Honoring the “Ground Crew”
The Inaugural Groundbreaker Lecture
Georgia State University hosted the Inaugural Groundbreaker Lecture on Thursday, Feb. 20, at Student Center East in the State Ballroom, honoring three women who sued to desegregate the university in the 1950s — Myra Payne Elliott, Barbara Pace Hunt, and Iris Mae Welch. Ms. Elliott, her family, and the family of the late Ms. Hunt received special recognition by the university and the Georgia House of Representatives. Dr. Maurice C. Daniels, dean emeritus and professor emeritus of the School of Social Work at the University of Georgia, delivered a talk about the history of their fight as outlined in his new book, “Ground Crew: The Fight to End Segregation at Georgia State.”
In 1956, the three women along with other Black applicants were denied entry into Georgia State’s predecessor institution, the Georgia State College of Business Administration. In 1959, a federal court ruled in their favor in Hunt v. Arnold — the NAACP’s first court victory against segregated education in Georgia. Despite winning the case, the Board of Regents at the time set forth arbitrary rules and regulations that prevented the women from enrolling at Georgia State. The women also faced vile, hate-filled denunciations by state politicians, as well as personal threats from members of the Ku Klux Klan and other white supremacists. Georgia State would not desegregate until 1962 — the same year that Ms. Welch died.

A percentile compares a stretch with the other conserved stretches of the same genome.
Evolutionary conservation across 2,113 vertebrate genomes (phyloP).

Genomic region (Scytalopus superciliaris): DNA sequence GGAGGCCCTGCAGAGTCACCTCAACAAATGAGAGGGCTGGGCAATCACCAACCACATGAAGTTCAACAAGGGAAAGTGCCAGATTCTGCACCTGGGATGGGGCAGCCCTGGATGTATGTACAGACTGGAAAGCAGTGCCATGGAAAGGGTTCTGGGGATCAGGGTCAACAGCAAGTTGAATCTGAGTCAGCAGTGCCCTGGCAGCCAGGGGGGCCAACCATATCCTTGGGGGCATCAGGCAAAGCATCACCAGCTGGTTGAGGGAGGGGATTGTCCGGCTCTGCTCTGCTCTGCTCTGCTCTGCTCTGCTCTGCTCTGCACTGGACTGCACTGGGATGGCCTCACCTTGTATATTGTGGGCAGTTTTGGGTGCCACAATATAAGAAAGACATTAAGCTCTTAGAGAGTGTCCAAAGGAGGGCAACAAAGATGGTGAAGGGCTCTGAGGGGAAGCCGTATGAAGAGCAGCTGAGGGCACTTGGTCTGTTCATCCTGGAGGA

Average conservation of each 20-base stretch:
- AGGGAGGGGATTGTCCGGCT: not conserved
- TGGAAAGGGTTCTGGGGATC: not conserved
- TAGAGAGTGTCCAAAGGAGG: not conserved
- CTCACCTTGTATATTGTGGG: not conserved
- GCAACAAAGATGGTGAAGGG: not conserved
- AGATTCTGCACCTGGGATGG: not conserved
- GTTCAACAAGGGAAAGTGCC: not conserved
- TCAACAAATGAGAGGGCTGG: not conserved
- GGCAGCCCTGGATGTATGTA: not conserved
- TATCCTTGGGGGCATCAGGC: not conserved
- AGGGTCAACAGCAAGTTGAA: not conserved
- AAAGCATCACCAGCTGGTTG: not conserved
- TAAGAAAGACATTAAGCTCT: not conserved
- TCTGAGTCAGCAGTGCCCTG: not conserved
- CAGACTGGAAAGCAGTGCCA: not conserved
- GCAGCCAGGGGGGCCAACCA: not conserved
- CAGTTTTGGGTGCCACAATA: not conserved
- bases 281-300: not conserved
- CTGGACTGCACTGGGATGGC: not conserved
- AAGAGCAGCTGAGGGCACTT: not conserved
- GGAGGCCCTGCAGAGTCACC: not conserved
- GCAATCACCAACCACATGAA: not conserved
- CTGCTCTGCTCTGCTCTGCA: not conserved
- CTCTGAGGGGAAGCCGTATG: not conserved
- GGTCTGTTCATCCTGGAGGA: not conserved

But ultimately, their case was a victory that laid the groundwork as legal precedent used to desegregate the University of Georgia and the University of Mississippi. As true groundbreakers, their courage to fight for their right for an education helped to lead fundamental change in American society.
Sponsored by the Georgia State Office of the Provost, the Groundbreaker Lecture has been established to recognize those who have made a major impact in the advancement of our society. Through the series, the university honors those whose actions have created and continue to create significant change in the world, while fostering conversations to address ongoing issues and potential ways to meet these challenges.
The university was unfortunately unable to locate members of Ms. Welch’s family for the event.
You can view a livestream of the event below, and access a transcript here.
Cosponsors of the event included:
- Department of African-American Studies
- Black Law Student Association
- Spotlight Programs Board
- Student Government Association
Read the text of House Resolution 1113, honoring Ms. Elliott, Ms. Hunt and Ms. Welch here (PDF opens in new window).
Watch the mini-documentary that was presented at the lecture here.